How black land became white sand: The racial erosion of the U.S. coasts

With regards to these characters (in the book), these are folks whose wealth was never realized. The one thing about the African American experience under Jim Crow, when talking about wealth and the inability to accumulate wealth, the landowners who I discuss, these are folks who emerged out of a century of Jim Crow with one asset, which was land. They never got a chance to realize that wealth. Those lands instead became a source of wealth for others.


An unidentified couple lounging on Bay Shore Beach, outside Hampton, Virginia.Rare Book, Manuscript, and Special Collections Library, Duke UniversityA couple lounging on Bay Shore Beach, outside Hampton, Va. The property behind them is now a high-end subdivision. The beach is restricted to residents.

In 1910, less than 50 years after Abraham Lincoln issued the Emancipation Proclamation, African Americans owned over 15 million acres in the former slave-holding states. Much of that black-owned property was on the coasts, the geographic margins of the nation, which at the time were some of the most undesirable areas for living or leisure.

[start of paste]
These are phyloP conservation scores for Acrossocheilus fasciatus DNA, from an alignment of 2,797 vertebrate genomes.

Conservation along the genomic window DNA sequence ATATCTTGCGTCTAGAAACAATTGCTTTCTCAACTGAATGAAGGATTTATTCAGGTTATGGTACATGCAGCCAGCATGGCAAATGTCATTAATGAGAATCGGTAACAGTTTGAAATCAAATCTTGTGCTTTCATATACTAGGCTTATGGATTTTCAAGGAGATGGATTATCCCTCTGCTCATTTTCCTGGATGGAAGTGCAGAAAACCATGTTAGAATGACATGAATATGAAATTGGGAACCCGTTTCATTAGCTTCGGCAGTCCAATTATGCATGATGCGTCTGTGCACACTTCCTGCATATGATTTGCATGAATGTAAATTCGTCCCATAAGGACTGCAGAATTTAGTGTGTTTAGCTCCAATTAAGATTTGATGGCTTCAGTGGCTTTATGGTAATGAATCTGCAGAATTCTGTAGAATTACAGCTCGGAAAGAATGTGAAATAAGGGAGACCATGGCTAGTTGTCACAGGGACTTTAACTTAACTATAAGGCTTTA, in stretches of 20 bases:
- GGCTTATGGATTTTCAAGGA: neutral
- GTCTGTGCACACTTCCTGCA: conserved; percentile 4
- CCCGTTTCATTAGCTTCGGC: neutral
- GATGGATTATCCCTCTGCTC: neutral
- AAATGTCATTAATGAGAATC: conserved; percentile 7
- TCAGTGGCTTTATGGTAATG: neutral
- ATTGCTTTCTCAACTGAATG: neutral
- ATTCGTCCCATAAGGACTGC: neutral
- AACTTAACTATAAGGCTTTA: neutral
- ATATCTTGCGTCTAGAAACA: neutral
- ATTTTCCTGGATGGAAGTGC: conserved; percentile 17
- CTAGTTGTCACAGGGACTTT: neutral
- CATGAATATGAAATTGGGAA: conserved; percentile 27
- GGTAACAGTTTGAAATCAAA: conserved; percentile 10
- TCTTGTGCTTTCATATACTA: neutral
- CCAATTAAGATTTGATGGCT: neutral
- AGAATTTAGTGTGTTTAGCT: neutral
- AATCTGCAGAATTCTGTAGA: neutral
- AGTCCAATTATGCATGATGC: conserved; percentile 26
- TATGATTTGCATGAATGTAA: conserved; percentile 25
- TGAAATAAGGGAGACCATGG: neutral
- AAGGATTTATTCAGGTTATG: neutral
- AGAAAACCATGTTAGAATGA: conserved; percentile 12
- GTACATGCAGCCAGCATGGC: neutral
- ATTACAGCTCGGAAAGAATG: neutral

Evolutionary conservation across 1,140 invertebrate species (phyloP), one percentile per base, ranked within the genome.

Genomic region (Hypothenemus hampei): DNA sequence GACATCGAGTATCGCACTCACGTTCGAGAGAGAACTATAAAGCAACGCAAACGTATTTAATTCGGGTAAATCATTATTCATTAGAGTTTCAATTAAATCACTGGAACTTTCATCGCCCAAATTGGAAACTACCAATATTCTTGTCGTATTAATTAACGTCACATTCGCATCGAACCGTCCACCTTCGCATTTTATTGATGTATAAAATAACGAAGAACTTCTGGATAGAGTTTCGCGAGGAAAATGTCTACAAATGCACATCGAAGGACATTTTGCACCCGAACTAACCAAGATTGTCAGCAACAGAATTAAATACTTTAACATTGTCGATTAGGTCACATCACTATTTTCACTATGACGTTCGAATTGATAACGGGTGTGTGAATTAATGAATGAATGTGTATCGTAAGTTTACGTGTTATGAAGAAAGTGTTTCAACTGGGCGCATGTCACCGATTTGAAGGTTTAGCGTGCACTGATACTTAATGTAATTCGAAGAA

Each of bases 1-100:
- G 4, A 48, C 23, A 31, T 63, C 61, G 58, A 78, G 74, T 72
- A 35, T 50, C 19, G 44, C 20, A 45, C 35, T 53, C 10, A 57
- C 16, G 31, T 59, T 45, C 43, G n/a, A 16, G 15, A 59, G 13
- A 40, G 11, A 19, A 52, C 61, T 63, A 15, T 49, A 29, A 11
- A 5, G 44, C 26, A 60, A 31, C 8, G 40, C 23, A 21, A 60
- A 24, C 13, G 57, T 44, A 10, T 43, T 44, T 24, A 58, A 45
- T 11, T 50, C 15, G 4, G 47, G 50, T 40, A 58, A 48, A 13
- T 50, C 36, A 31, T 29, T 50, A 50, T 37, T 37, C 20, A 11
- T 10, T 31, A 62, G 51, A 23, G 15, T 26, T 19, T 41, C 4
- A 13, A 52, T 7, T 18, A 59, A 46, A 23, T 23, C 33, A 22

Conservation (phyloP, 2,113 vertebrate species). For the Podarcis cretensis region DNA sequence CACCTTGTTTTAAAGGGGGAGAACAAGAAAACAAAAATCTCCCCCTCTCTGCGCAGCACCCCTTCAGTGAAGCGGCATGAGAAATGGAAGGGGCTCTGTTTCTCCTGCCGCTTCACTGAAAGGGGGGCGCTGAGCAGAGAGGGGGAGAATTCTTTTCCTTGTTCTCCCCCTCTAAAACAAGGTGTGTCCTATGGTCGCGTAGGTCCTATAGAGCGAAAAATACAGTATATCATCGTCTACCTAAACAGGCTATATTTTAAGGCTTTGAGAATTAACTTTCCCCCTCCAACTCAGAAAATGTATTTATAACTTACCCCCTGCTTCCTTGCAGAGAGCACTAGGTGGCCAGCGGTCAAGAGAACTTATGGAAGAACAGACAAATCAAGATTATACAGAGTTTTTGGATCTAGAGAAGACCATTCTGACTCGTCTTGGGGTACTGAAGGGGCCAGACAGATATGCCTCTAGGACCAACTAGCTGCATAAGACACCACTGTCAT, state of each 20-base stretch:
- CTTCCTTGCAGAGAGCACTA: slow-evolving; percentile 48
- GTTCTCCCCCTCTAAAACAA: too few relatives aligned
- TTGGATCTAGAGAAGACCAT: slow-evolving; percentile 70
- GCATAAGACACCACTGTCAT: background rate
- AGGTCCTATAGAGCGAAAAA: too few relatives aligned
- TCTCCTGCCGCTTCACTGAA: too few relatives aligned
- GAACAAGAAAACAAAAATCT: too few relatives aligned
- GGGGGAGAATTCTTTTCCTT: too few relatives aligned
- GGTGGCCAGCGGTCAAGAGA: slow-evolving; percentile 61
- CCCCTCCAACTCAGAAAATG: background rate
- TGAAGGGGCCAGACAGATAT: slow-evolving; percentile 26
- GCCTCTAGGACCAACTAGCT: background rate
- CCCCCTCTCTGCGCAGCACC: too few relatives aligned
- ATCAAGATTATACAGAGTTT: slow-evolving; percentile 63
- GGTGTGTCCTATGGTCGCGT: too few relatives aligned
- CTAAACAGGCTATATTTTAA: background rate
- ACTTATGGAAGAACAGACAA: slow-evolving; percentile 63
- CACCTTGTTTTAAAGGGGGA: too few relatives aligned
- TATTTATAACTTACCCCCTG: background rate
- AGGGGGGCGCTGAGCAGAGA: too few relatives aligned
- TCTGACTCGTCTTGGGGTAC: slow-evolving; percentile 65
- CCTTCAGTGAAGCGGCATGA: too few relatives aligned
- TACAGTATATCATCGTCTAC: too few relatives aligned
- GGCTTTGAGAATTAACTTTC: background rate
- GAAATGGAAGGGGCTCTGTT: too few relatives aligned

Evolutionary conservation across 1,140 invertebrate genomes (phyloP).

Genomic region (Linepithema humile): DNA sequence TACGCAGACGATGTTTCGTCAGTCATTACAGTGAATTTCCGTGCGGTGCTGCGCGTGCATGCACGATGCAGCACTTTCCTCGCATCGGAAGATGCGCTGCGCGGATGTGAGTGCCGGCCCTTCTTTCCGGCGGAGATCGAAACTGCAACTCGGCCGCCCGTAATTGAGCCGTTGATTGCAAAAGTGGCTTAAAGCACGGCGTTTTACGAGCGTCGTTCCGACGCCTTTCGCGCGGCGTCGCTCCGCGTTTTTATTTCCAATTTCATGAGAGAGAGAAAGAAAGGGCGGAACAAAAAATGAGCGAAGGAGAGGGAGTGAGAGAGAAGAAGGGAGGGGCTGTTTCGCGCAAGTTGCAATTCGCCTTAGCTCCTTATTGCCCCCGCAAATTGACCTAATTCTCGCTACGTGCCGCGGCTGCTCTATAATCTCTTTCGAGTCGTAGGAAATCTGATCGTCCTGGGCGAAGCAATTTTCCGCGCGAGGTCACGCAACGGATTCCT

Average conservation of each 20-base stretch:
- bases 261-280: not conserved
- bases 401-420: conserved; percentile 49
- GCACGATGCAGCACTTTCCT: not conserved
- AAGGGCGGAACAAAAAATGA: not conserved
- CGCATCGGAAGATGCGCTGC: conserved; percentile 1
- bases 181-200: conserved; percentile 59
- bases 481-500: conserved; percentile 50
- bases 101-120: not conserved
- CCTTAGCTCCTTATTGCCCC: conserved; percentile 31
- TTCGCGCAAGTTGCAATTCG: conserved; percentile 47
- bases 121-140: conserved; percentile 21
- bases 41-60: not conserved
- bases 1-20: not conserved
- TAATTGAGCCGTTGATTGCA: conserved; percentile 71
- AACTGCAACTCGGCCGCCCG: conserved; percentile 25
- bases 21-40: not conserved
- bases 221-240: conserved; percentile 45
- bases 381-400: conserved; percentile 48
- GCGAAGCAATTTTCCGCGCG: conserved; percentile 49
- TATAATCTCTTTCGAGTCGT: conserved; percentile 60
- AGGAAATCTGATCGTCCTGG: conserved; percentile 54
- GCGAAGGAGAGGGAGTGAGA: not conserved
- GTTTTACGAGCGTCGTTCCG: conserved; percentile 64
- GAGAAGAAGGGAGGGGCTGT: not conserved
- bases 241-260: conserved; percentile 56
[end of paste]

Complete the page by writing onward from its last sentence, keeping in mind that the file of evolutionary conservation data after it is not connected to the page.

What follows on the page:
That was before the Army Corps of Engineers came along to convert those coastline areas into “flood protection” zones, and beaches. The Corps dumped over 7 million cubic yards of sand in Mississippi to create “the longest manmade beach in the world,” but not for all to enjoy. When the federal government brought the sand to the beach, and a highway…

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